12. Participants and Stakeholders Participants: • Founding Partners • Georgia Pacific • International Paper • Weyerhaeuser • Potential European Gold Members • UPM-Kymmene • Stora Enso • Smurfit-Stone and Jefferson Smurfit Group • Sappi Other Stakeholders • Other Industry Producers • Customers • Strategic Affiliates • Affinity Groups • Potential Channel Partners

  13. Section Two 2 Strategic Issues Facing the Industry

  14. Target Return - 12% U.S. Global Canada Strategic Issues Facing the Industry 14% 12% 10% 8% 6% 4% 2% 0% -2% -4% 1995 1996 1997 1998 1999E Source: PricewaterhouseCoopers

  15. Strategic Issues Industry Drivers • Poor Financial Performance • Fragmentation of suppliers. • Cost Pressures • Global Customers • Technology New Industry Influences • Ebusiness portals/exchanges = new business models • Customer demands (e.g. big box stores) • Customer preferences (shrinking newspapers) • Hancock • Enron • Environment and Certification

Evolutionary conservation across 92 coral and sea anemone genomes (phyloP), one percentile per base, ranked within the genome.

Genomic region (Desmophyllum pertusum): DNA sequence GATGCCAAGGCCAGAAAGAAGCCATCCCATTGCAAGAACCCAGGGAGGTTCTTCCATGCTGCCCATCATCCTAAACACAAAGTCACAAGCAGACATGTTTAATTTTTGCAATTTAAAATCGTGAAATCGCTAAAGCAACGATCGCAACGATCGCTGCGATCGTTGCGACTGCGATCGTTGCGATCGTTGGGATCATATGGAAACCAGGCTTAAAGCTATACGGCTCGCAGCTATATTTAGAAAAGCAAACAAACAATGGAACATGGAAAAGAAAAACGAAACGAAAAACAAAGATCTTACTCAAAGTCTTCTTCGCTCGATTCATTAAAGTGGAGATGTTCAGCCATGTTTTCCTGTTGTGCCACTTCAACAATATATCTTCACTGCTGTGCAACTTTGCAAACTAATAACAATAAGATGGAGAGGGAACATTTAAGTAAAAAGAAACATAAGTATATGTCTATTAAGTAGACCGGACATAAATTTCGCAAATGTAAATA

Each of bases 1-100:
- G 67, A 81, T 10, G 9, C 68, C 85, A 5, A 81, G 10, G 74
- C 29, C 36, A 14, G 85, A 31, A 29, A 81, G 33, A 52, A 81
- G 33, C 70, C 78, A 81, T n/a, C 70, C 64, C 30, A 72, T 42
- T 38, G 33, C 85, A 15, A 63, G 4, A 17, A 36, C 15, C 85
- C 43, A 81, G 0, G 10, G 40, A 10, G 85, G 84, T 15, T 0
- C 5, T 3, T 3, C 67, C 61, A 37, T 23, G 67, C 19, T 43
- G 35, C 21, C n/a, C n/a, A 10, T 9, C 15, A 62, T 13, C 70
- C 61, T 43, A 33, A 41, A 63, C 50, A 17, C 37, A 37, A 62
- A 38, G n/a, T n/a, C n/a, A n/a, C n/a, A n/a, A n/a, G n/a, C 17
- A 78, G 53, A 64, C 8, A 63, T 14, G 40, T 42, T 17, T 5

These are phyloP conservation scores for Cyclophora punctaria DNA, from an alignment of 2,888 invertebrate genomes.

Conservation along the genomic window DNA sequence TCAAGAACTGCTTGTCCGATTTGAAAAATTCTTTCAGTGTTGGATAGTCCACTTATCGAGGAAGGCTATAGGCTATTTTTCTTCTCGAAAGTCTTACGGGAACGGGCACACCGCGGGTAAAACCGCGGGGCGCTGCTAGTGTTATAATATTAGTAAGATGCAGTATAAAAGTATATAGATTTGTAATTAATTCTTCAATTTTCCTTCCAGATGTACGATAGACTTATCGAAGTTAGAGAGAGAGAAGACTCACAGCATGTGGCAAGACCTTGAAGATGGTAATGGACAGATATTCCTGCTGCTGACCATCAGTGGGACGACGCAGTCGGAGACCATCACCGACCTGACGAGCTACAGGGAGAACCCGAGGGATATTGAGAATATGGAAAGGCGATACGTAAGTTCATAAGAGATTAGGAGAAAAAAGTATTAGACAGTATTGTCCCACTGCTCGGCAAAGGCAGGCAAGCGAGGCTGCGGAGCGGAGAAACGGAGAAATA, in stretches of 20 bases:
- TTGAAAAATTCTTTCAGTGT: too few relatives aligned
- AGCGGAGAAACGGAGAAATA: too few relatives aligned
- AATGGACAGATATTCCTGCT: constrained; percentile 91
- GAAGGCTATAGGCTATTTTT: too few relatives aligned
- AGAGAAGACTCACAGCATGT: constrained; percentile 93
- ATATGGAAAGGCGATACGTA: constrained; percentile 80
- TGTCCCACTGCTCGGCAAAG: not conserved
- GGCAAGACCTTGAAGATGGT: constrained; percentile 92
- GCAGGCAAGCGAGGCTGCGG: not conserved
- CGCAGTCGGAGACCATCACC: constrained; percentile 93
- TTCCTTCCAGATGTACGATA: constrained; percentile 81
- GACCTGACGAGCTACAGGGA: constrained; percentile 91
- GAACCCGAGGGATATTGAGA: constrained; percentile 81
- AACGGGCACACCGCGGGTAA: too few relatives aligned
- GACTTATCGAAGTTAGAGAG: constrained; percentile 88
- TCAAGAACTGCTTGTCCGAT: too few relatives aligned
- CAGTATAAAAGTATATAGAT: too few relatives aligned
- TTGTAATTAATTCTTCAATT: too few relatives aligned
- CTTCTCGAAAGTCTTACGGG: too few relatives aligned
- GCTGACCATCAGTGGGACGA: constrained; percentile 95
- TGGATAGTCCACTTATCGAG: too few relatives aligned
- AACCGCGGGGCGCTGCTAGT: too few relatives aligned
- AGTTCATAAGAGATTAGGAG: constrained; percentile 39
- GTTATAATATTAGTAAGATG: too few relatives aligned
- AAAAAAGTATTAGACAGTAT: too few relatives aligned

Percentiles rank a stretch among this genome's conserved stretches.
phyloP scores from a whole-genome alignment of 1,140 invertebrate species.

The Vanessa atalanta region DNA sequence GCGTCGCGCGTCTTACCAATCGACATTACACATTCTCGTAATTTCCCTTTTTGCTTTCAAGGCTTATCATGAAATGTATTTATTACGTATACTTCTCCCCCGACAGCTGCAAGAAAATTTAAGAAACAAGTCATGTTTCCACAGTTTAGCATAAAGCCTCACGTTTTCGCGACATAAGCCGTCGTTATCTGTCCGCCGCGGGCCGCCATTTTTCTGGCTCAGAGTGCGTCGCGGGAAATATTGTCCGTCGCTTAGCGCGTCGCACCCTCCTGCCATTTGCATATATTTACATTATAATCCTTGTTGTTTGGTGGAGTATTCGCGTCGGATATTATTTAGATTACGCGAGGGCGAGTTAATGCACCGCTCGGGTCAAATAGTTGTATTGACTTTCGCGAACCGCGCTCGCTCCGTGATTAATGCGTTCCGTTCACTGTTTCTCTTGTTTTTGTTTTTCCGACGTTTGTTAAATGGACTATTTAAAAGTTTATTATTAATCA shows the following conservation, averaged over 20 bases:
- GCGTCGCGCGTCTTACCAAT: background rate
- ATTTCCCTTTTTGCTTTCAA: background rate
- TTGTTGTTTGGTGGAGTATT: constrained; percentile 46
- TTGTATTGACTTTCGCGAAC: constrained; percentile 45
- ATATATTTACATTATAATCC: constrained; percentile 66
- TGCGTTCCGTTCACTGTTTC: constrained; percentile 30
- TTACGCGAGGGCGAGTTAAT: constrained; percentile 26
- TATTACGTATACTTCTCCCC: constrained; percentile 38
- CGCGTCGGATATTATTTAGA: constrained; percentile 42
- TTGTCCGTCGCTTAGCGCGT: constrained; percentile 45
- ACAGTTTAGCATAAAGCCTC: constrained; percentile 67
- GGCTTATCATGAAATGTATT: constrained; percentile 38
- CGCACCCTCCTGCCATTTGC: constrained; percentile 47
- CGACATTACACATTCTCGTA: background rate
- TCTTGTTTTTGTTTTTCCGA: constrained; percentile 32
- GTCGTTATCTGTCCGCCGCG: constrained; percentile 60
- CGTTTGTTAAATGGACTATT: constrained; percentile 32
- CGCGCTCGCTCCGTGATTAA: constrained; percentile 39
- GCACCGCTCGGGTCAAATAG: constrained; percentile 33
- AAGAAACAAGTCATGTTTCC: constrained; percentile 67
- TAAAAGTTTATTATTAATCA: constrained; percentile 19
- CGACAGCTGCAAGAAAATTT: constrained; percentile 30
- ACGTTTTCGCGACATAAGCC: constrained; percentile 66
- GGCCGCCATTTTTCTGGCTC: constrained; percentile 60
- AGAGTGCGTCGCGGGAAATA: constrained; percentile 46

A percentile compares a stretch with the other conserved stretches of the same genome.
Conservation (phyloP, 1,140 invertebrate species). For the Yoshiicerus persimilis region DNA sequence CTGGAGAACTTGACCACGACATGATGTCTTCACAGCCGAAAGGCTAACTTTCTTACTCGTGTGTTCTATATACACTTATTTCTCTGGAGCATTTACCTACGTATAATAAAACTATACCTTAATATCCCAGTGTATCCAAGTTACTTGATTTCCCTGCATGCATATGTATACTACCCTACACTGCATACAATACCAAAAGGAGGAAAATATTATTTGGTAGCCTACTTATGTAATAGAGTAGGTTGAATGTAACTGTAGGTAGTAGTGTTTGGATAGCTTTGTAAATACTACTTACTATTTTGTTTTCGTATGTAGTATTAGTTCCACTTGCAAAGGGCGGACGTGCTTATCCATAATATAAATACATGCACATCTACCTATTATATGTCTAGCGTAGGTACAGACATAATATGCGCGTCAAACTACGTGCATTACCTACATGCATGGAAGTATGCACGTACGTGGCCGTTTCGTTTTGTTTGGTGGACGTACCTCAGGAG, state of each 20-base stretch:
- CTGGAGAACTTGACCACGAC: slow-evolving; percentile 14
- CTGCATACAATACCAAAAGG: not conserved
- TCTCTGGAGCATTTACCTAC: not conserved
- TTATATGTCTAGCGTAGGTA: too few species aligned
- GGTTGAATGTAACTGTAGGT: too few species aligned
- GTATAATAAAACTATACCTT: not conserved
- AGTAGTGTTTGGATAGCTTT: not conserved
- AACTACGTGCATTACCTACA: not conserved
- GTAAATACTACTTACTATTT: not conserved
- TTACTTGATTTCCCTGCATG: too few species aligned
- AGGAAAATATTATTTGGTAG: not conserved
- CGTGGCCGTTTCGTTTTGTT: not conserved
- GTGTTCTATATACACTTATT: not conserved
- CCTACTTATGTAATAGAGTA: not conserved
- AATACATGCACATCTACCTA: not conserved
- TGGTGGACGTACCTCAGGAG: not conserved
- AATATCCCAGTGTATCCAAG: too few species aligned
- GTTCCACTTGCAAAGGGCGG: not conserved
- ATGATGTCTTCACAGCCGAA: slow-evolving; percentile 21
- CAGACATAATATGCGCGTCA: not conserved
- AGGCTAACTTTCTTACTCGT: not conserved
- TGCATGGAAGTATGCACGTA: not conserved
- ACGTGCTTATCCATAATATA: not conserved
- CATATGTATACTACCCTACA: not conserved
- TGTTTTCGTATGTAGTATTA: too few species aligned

16. Section Three 3 Chosen Industries and Customer Segments

  17. Industry Selection Within the forestry products, three main industry segments have been selected to be addressed on the site. • Paper Products • Building Materials • Paperboard These three industries were chosen because they represent the greatest opportunity and are the largest portion of the business for the charter members. • Selected Industry segments tend to have certain key characteristics • High-level of order frequency • Fragmented customer base • Difficult fulfillment process • Lack of information transparency • Separation from the end customer • Lack of system Integration -- providing shared cost, shared risk web interface.